At AmericanThinker, Bruce Deitrick Price writes:

“This insight is presented in a new book Credentialed to Destroy where author Robin S. Eubanks talks about classroom techniques that render students confused and defeated. Instead of gaining confidence in their ability to function effectively, the children learn they are incapable. The goal seems to be to break down each child’s spirit, in the hope of creating a group mentality. Socialists like that outcome.

At the end of this process, where is the individual human and that individual’s relationship with God? This child’s only relationship is with a group. Otherwise the child is conformist and stunted. Abstract thinking is reduced. Horizons of every kind are limited, by design.”

His statement makes the point of why I think it is such a specious argument to suggest that school provides “social” training. No it doesn’t. It provides indoctrination in socialism and progressivist thinking. I have yet to meet an “unsocialized homeschool child.” They just don’t exist. Maybe they aren’t like a typical school child, but individuality is beautiful.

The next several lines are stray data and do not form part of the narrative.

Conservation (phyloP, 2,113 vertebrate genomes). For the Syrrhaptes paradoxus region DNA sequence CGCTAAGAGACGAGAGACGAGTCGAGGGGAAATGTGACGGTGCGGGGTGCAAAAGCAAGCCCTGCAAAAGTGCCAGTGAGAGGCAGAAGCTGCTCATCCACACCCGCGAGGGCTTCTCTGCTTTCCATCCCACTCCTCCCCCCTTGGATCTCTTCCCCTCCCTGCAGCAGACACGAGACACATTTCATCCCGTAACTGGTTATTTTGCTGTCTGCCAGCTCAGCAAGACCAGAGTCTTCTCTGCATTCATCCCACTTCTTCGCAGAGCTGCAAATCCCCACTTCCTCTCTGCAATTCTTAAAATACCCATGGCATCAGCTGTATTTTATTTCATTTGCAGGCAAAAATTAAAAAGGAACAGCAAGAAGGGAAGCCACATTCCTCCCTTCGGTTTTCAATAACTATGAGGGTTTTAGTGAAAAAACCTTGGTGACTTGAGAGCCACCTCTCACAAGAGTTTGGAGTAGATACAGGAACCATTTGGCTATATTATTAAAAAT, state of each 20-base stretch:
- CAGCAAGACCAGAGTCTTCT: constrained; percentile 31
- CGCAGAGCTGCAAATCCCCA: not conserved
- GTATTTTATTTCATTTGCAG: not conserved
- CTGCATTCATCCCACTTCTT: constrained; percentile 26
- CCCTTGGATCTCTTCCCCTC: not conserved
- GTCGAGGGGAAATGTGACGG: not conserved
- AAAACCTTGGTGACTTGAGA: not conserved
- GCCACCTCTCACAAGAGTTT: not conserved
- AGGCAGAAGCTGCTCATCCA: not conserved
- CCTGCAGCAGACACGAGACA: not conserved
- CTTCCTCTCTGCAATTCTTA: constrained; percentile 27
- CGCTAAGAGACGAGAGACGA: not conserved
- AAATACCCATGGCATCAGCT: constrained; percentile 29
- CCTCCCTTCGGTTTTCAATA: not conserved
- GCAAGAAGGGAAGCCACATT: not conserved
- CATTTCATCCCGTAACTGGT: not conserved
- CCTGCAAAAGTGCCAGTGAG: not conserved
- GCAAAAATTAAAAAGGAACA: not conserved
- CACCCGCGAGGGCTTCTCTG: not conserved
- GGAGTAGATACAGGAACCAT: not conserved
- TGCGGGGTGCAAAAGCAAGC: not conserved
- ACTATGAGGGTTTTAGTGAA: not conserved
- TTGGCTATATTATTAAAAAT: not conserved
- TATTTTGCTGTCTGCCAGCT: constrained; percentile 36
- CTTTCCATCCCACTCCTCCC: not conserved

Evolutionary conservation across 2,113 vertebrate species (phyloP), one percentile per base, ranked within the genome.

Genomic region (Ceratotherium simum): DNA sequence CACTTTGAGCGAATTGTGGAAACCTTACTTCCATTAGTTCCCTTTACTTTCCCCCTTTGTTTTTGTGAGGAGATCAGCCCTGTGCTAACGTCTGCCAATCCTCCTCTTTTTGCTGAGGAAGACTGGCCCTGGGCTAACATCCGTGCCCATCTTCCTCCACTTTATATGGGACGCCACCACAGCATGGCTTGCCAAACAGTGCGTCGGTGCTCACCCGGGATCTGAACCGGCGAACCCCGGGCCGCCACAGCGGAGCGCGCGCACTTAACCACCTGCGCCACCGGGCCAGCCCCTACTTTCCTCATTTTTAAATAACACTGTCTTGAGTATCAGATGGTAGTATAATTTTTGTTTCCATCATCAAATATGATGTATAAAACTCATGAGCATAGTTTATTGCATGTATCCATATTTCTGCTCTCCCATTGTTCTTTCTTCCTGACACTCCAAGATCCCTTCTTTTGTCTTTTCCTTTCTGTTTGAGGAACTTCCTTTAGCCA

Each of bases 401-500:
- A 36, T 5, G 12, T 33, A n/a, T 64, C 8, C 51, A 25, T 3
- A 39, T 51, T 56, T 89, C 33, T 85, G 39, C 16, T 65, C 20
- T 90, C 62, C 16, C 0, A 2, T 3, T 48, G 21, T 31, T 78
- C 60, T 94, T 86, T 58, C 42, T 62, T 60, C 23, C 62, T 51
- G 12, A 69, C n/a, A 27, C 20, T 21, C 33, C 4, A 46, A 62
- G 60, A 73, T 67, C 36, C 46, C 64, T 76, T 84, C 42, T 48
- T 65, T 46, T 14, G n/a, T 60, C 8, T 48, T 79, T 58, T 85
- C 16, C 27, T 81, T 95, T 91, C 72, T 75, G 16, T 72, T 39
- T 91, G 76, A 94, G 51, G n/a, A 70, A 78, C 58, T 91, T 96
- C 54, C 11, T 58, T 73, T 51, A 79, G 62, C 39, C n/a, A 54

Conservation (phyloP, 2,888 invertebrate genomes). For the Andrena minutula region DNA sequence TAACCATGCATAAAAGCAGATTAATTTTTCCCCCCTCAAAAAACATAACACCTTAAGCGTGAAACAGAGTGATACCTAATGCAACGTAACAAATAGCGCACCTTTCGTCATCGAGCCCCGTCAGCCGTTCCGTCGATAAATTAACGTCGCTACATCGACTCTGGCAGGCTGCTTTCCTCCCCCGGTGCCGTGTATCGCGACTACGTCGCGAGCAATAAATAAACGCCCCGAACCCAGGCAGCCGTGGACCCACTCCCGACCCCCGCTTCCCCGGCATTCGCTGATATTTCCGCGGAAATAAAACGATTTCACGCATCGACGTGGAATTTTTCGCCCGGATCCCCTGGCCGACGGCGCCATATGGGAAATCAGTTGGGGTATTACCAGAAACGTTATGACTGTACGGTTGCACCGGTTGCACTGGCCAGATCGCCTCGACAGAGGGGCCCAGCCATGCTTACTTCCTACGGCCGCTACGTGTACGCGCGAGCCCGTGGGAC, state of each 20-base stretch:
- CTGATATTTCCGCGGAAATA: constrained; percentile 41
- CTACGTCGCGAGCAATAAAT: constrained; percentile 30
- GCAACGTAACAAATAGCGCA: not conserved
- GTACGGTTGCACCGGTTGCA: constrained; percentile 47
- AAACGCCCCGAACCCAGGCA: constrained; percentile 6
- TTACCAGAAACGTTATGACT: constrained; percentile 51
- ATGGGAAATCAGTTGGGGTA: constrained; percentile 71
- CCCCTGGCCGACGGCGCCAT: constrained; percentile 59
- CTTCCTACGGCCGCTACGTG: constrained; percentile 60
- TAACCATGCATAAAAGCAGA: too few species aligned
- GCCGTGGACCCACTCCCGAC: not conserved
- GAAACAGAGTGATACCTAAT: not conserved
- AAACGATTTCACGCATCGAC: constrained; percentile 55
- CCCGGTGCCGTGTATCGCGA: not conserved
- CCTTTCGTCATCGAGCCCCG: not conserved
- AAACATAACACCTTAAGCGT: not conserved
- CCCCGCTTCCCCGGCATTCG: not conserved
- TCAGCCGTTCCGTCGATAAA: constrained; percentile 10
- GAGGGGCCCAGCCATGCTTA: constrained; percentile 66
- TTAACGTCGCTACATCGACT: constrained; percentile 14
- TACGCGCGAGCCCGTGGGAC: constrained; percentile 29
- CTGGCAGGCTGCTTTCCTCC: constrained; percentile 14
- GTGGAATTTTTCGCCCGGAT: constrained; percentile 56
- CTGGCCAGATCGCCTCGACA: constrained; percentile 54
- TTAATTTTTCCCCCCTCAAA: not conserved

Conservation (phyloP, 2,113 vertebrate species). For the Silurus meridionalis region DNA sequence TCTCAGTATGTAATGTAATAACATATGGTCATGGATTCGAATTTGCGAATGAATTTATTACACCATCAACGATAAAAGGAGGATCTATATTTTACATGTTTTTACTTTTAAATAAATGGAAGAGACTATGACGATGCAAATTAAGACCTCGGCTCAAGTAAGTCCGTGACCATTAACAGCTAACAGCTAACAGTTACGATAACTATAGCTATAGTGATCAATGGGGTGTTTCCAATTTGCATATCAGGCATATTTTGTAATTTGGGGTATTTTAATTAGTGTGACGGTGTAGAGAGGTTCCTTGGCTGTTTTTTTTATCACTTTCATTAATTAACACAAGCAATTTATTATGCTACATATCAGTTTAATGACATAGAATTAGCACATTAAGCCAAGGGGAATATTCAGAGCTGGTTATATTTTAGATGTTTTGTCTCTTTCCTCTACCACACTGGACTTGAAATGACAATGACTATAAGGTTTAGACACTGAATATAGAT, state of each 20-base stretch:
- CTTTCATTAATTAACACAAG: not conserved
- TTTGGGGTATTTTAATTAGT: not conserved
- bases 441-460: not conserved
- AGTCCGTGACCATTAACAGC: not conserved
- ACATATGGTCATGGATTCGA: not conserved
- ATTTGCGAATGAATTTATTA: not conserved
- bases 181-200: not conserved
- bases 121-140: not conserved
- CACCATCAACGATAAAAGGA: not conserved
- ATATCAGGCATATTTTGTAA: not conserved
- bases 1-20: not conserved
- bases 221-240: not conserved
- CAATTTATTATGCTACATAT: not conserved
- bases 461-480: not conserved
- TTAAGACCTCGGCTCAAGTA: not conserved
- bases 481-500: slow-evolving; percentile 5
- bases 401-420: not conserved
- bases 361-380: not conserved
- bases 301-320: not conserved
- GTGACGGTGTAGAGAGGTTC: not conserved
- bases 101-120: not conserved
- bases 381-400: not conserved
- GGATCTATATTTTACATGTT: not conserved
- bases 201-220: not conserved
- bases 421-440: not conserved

Mr. Price, in his article, points out how the schools, more specifically, our federal government in the schools, are against Christianity and all other religious and philosophical teaching that exults the individual, the soul, and human free will.

Progressivism and leftist thinking in general is against the human soul. The schools are filled with it because so many leftists and progressives have been stacking the deck against us for decades now. It even affects the best of our teachers. It is a sad circumstance, and we all need to do our part to support the children and the teachers as well as we can.

For us and our boys, that means taking them out of the schools and teaching them at home.

Also, as to unsocialized homeschoolers, well, Kris says some of us are, well, at least we are a little weird. She is probably right.

(I don’t know her, and am not much familiar with her writing, but i thought her blog worth pointing out in context.)